The Debate Over Ethics Reform Continues

State lawmakers continue to debate over ethics reform.

After voters approved Measure One, it went into the State Constitution as Article 14. But, the House and Senate both drafted bills to define the duties of an ethics commission, and there are still some big differences.

A big difference between House Bill 1521 and Senate Bill 2148 comes down to one word, ‘solely’. This has to do with the definitions of reporting where campaign funds come from.

Republican Senator David Hogue says, “I would disagree that that’s one of the biggest differences. I think it is a difference.”

The Senate Bill would add that word.

Senator Hogue explains, “If I’m a lobbyist for example and I come to a group of Legislators’ golf tournament, and I say, ‘Well, here’s $500’, for this golf tournament. But I got a round of golf out of it, and I got a meal out of it, so it wasn’t solely for a political purpose.”

Democratic Senator Tim Mathern disagrees and thinks all contributions should be reported, including gifts from lobbyists.

Senator Mathern shares, “A gift is not legal. The gift is defined in the article, and for the legislature to define a gift as different than the constitution, makes it unconstitutional.”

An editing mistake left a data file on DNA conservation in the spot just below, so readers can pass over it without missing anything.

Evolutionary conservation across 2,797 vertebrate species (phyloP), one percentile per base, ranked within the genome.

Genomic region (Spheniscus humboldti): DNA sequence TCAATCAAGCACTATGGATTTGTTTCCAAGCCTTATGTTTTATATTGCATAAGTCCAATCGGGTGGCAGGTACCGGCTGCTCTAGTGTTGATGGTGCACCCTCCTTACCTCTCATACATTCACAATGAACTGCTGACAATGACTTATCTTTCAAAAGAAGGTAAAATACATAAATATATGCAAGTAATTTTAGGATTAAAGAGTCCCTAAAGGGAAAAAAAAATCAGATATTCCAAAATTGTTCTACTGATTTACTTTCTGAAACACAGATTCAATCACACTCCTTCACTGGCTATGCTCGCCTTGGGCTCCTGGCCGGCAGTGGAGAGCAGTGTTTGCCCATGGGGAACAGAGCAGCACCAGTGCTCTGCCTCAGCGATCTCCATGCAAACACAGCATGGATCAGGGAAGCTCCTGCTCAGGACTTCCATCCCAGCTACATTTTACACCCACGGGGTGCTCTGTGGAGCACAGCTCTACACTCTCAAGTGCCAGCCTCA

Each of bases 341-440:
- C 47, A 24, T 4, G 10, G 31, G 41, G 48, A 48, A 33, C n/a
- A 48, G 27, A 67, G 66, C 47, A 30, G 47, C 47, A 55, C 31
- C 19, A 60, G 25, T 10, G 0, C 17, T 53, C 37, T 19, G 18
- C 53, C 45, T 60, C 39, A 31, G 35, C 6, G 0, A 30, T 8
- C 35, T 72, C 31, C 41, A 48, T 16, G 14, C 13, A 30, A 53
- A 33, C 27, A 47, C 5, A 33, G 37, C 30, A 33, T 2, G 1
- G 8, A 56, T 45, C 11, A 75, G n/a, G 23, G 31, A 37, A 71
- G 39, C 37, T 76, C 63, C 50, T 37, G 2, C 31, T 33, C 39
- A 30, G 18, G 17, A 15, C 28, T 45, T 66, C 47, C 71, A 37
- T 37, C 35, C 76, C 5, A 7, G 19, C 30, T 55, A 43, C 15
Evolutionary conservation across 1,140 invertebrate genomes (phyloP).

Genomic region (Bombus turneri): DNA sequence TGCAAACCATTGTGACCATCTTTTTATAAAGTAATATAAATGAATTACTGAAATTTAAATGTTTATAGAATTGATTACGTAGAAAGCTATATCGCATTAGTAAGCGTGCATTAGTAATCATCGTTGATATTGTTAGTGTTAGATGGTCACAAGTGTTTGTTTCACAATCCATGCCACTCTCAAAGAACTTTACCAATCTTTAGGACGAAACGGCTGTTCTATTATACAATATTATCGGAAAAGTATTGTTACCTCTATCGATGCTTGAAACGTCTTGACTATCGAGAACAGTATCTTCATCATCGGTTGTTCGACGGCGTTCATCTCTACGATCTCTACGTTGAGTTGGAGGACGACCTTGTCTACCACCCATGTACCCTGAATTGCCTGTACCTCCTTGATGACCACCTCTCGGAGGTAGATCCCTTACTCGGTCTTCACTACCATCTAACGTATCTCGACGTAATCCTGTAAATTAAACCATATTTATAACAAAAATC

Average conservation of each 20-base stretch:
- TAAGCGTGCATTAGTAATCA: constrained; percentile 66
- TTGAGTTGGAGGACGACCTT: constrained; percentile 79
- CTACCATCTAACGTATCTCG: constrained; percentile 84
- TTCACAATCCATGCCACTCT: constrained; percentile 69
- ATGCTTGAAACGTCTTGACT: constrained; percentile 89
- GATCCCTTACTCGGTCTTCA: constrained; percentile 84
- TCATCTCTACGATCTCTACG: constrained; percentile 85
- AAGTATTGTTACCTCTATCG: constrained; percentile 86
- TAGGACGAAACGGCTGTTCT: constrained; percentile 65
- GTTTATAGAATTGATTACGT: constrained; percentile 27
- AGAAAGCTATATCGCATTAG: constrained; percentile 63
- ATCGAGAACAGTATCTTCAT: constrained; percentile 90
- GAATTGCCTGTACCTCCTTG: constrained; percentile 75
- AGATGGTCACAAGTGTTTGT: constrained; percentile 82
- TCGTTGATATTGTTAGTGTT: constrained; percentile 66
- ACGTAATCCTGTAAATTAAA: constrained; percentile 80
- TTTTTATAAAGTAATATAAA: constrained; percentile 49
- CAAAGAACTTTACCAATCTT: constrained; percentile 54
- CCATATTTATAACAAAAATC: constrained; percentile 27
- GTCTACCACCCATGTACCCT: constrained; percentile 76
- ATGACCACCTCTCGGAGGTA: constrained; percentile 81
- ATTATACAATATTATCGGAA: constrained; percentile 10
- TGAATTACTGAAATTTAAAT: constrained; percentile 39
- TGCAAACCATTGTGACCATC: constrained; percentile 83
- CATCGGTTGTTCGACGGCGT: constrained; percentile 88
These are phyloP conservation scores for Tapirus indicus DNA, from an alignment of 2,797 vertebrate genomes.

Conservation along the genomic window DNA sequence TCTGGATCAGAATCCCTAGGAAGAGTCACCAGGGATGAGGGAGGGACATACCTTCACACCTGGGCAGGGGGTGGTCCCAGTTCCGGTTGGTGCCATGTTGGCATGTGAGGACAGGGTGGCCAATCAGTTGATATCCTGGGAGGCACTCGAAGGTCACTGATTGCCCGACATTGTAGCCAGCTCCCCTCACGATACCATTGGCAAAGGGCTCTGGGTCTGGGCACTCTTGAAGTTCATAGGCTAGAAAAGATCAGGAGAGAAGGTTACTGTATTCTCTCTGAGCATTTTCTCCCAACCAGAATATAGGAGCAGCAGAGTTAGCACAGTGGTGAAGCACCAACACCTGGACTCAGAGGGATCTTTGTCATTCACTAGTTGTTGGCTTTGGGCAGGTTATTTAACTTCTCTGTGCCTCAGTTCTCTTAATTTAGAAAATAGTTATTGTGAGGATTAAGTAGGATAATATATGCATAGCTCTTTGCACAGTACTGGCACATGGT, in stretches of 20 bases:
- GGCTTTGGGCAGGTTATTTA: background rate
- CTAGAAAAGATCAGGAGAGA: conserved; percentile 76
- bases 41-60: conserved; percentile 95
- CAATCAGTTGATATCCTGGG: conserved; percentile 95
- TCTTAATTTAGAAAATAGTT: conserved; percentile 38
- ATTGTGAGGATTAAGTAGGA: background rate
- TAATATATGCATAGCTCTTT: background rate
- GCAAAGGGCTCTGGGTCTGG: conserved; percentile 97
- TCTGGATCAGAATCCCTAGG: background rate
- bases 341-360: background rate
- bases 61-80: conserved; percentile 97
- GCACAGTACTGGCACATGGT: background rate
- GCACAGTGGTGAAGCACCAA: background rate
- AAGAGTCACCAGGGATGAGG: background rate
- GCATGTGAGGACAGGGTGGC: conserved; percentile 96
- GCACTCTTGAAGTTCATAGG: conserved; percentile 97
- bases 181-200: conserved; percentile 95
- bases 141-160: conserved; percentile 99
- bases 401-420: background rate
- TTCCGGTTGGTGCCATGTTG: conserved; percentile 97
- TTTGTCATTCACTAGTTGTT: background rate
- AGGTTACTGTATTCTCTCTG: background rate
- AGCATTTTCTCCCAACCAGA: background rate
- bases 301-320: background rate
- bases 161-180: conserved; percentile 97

The Senate Bill will also add penalties for lawmakers who use campaign funds for personal use.

According to Measure One, the Legislature had up to three years to come up with a ethics bill. Senator Mathern says because they wrote the bills within the first year, mistakes are likely.

Mathern and Ellen Chaffee with North Dakotans for Public Integrity say they’d like to see a study implemented in one of the bills.

Senator Mathern adds, “And maybe developing an education program to help public officials, to help lobbyists, to help citizens understand ethics in government.”

Chaffee helped draft measure one.

The North Dakotans for Public Integrity Vice President shares, “Although the goals are simple, the devil can be in the details. And that’s why the amendment allows time for the Legislature and the ethics commission to figure out the details.”

Chaffee told me she thinks the House Bill is unconstitutional. She supports Senate Bill 2148.

She explains, “There are quite a few problems with 1521. They’re not all unconstitutional, but they don’t necessarily express the spirit of Article 14, or they create unnecessary issues.”

Senator Mathern says these bills won’t get a vote until the very end of the session. Senator Hogue says the House Bill should be on the Senate floor next week.

Senate Bill 2148 was in a committee hearing Wednesday. Senator Mathern says no decisions were ultimately made. 

House Bill 1521 had a hearing this afternoon. Senator Hogue says he proposed a couple of amendments to the bill, to give the ethics commission the power to make decisions without lawmakers, and to give them a budget.

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